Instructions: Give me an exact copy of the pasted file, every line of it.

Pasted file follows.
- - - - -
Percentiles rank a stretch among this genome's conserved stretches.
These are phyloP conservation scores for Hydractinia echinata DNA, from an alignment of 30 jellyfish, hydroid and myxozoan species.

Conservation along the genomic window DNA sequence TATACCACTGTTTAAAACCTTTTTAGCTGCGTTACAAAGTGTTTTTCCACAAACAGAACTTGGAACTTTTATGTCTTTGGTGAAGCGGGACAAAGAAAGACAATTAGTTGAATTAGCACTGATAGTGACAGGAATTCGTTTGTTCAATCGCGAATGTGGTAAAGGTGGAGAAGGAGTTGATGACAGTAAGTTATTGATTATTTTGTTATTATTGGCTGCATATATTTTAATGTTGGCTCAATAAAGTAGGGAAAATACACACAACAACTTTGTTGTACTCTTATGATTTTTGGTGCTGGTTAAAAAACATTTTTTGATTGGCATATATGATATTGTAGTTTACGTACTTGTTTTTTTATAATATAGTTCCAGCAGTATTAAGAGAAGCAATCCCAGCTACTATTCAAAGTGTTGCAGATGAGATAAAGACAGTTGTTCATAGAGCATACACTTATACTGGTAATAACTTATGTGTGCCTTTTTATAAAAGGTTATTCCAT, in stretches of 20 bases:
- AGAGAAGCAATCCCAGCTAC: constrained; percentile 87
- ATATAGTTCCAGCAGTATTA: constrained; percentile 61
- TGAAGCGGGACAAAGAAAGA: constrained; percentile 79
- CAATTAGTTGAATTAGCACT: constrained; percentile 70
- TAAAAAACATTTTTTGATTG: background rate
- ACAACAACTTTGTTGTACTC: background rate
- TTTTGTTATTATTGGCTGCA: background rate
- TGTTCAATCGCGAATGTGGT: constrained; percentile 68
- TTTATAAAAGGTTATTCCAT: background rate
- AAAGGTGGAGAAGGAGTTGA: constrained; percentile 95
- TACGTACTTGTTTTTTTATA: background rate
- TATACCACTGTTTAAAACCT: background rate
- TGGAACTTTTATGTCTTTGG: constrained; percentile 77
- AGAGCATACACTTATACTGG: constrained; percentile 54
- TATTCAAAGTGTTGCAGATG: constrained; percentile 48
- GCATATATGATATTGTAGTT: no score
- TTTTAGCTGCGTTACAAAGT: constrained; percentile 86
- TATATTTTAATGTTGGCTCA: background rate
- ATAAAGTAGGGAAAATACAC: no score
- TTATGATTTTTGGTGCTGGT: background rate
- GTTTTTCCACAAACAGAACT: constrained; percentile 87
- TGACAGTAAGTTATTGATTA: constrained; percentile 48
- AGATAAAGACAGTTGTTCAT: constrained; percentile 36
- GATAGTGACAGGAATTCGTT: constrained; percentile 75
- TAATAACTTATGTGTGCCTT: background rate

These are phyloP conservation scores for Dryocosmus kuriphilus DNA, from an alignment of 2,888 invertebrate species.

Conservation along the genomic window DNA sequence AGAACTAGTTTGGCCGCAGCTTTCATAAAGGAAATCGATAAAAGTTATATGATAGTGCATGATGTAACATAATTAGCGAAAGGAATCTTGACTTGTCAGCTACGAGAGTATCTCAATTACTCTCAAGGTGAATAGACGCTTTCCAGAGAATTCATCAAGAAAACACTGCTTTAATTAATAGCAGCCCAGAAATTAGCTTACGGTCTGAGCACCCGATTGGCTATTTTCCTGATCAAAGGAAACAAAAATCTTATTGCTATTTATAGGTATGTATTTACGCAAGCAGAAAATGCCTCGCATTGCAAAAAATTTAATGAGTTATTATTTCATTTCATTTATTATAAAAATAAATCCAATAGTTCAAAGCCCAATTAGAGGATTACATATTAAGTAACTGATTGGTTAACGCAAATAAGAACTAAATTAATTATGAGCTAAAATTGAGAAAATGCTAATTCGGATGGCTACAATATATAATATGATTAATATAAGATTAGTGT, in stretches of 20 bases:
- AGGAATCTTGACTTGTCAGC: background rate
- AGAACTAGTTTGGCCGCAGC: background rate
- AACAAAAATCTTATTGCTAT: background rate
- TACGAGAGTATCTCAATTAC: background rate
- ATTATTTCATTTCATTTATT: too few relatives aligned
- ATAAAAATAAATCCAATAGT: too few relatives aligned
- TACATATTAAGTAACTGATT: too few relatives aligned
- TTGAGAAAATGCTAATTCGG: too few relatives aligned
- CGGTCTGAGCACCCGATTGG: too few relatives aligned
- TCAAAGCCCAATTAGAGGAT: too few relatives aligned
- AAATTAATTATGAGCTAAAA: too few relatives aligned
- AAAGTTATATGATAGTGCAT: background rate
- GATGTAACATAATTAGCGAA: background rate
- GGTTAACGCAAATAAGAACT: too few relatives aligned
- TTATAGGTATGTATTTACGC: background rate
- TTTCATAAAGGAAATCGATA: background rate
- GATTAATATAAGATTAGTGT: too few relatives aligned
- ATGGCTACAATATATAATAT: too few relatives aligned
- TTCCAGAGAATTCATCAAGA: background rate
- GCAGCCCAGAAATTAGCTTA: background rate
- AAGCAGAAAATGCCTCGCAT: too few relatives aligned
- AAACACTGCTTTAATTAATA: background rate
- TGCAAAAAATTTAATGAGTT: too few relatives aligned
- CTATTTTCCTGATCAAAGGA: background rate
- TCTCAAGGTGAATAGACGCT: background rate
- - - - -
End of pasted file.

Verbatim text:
Percentiles rank a stretch among this genome's conserved stretches.
These are phyloP conservation scores for Hydractinia echinata DNA, from an alignment of 30 jellyfish, hydroid and myxozoan species.

Conservation along the genomic window DNA sequence TATACCACTGTTTAAAACCTTTTTAGCTGCGTTACAAAGTGTTTTTCCACAAACAGAACTTGGAACTTTTATGTCTTTGGTGAAGCGGGACAAAGAAAGACAATTAGTTGAATTAGCACTGATAGTGACAGGAATTCGTTTGTTCAATCGCGAATGTGGTAAAGGTGGAGAAGGAGTTGATGACAGTAAGTTATTGATTATTTTGTTATTATTGGCTGCATATATTTTAATGTTGGCTCAATAAAGTAGGGAAAATACACACAACAACTTTGTTGTACTCTTATGATTTTTGGTGCTGGTTAAAAAACATTTTTTGATTGGCATATATGATATTGTAGTTTACGTACTTGTTTTTTTATAATATAGTTCCAGCAGTATTAAGAGAAGCAATCCCAGCTACTATTCAAAGTGTTGCAGATGAGATAAAGACAGTTGTTCATAGAGCATACACTTATACTGGTAATAACTTATGTGTGCCTTTTTATAAAAGGTTATTCCAT, in stretches of 20 bases:
- AGAGAAGCAATCCCAGCTAC: constrained; percentile 87
- ATATAGTTCCAGCAGTATTA: constrained; percentile 61
- TGAAGCGGGACAAAGAAAGA: constrained; percentile 79
- CAATTAGTTGAATTAGCACT: constrained; percentile 70
- TAAAAAACATTTTTTGATTG: background rate
- ACAACAACTTTGTTGTACTC: background rate
- TTTTGTTATTATTGGCTGCA: background rate
- TGTTCAATCGCGAATGTGGT: constrained; percentile 68
- TTTATAAAAGGTTATTCCAT: background rate
- AAAGGTGGAGAAGGAGTTGA: constrained; percentile 95
- TACGTACTTGTTTTTTTATA: background rate
- TATACCACTGTTTAAAACCT: background rate
- TGGAACTTTTATGTCTTTGG: constrained; percentile 77
- AGAGCATACACTTATACTGG: constrained; percentile 54
- TATTCAAAGTGTTGCAGATG: constrained; percentile 48
- GCATATATGATATTGTAGTT: no score
- TTTTAGCTGCGTTACAAAGT: constrained; percentile 86
- TATATTTTAATGTTGGCTCA: background rate
- ATAAAGTAGGGAAAATACAC: no score
- TTATGATTTTTGGTGCTGGT: background rate
- GTTTTTCCACAAACAGAACT: constrained; percentile 87
- TGACAGTAAGTTATTGATTA: constrained; percentile 48
- AGATAAAGACAGTTGTTCAT: constrained; percentile 36
- GATAGTGACAGGAATTCGTT: constrained; percentile 75
- TAATAACTTATGTGTGCCTT: background rate

These are phyloP conservation scores for Dryocosmus kuriphilus DNA, from an alignment of 2,888 invertebrate species.

Conservation along the genomic window DNA sequence AGAACTAGTTTGGCCGCAGCTTTCATAAAGGAAATCGATAAAAGTTATATGATAGTGCATGATGTAACATAATTAGCGAAAGGAATCTTGACTTGTCAGCTACGAGAGTATCTCAATTACTCTCAAGGTGAATAGACGCTTTCCAGAGAATTCATCAAGAAAACACTGCTTTAATTAATAGCAGCCCAGAAATTAGCTTACGGTCTGAGCACCCGATTGGCTATTTTCCTGATCAAAGGAAACAAAAATCTTATTGCTATTTATAGGTATGTATTTACGCAAGCAGAAAATGCCTCGCATTGCAAAAAATTTAATGAGTTATTATTTCATTTCATTTATTATAAAAATAAATCCAATAGTTCAAAGCCCAATTAGAGGATTACATATTAAGTAACTGATTGGTTAACGCAAATAAGAACTAAATTAATTATGAGCTAAAATTGAGAAAATGCTAATTCGGATGGCTACAATATATAATATGATTAATATAAGATTAGTGT, in stretches of 20 bases:
- AGGAATCTTGACTTGTCAGC: background rate
- AGAACTAGTTTGGCCGCAGC: background rate
- AACAAAAATCTTATTGCTAT: background rate
- TACGAGAGTATCTCAATTAC: background rate
- ATTATTTCATTTCATTTATT: too few relatives aligned
- ATAAAAATAAATCCAATAGT: too few relatives aligned
- TACATATTAAGTAACTGATT: too few relatives aligned
- TTGAGAAAATGCTAATTCGG: too few relatives aligned
- CGGTCTGAGCACCCGATTGG: too few relatives aligned
- TCAAAGCCCAATTAGAGGAT: too few relatives aligned
- AAATTAATTATGAGCTAAAA: too few relatives aligned
- AAAGTTATATGATAGTGCAT: background rate
- GATGTAACATAATTAGCGAA: background rate
- GGTTAACGCAAATAAGAACT: too few relatives aligned
- TTATAGGTATGTATTTACGC: background rate
- TTTCATAAAGGAAATCGATA: background rate
- GATTAATATAAGATTAGTGT: too few relatives aligned
- ATGGCTACAATATATAATAT: too few relatives aligned
- TTCCAGAGAATTCATCAAGA: background rate
- GCAGCCCAGAAATTAGCTTA: background rate
- AAGCAGAAAATGCCTCGCAT: too few relatives aligned
- AAACACTGCTTTAATTAATA: background rate
- TGCAAAAAATTTAATGAGTT: too few relatives aligned
- CTATTTTCCTGATCAAAGGA: background rate
- TCTCAAGGTGAATAGACGCT: background rate